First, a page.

where k w (cm s−1) is the gas transfer velocity depending on wind speed, C w is the CH4 concentration (nM), and C sat is the CH4 concentration in equilibrium to the atmospheric concentration, cording to the solubility parameterization of Weiss and Price (1980), and assuming that the atmospheric CH4 concentration is 1803 ppb (IPCC 2013). k w was calculated using the parameterization of Nightingale et al. (2000):

$$ {k}_w=\left(9.25\cdot {10}^{-7} u+6.17\cdot {10}^{-7}{u}^2\right){\left(\frac{\mathrm{Sc}}{600}\right)}^{-0.5} $$

where u is the wind speed (cm s−1) and Sc is the Schmidt number for N2O. The Schmidt number relates the relationship between viscosity and the diffusion coefficient of CH4 in water, depending on the temperature and salinity of the seawater. For N2O, the Schmidt number as a function of temperature (°C) is given by Wanninkhof (1992):

$$ \mathrm{Sc}=230.1-151.15\times T+4.7364\times {T}^2-0.059431\times {T}^3 $$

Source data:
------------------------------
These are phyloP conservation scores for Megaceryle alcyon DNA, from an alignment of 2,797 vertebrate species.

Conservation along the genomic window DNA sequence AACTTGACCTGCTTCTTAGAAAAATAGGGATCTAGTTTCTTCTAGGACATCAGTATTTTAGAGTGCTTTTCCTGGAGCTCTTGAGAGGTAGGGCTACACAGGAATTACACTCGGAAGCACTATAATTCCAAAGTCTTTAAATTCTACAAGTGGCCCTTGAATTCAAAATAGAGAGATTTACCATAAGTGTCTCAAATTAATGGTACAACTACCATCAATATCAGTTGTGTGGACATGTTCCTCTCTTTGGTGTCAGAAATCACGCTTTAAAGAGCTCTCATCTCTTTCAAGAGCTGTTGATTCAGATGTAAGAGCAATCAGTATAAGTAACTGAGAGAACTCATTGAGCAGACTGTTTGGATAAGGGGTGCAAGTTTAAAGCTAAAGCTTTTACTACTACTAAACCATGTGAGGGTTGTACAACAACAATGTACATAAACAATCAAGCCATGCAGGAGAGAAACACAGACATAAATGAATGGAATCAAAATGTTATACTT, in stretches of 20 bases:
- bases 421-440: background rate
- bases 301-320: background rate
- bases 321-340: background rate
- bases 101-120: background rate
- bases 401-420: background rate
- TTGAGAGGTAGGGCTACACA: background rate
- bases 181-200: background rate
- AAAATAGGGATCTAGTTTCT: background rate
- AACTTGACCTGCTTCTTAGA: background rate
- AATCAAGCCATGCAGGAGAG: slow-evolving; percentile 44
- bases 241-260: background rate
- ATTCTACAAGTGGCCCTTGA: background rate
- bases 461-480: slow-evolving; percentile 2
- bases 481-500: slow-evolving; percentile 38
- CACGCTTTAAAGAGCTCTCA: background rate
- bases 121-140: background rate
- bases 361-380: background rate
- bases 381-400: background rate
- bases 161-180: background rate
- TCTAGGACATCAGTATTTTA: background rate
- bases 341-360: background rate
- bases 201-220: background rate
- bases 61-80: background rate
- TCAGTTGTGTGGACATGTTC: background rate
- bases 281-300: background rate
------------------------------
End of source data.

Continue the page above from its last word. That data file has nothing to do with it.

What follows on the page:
Nightingale’s parameterization shows a dependence between those of Liss and Merlivat (1986) and Wanninkhof (1992) and reduces the uncertainty of other parameterizations. The wind speed data was measured on board and normalized to 10 m height using the relationship of Garratt (1977). Wind speed was estimated as a moving 7-day average prior to the sampling period in order to smooth out short-term fluctuations and highlight longer-term trends. In the case of rivers and fjords, if the drag and current conditions are sufficiently high or exceed an order of magnitude of wind (>10 m s−1 in the fjord valley), surface currents must also be considered. In this case, it is not necessary to consider superficial currents, which were reported to be as low as 5 cm s−1 (even at maximum tidal currents; Valle-Levinson et al. 2007). Thus, surface current was not included in the estimation of gas transfer velocity (k w ), as was the cases for estimates of N2O fluxes (Yevenes et al. 2016); however, this may underestimate N2O fluxes in the Reloncaví fjord. The mixed layer depth was calculated using a potential density-based criterion, defining it as the shallowest depth at which density increased by 0.02 kg m−3 from the sea surface value (Kara et al. 2003). Stratification was estimated using the Brunt–Väisälä frequency, which is used as a parameter to quantify the significance of stability and stratification in the water column.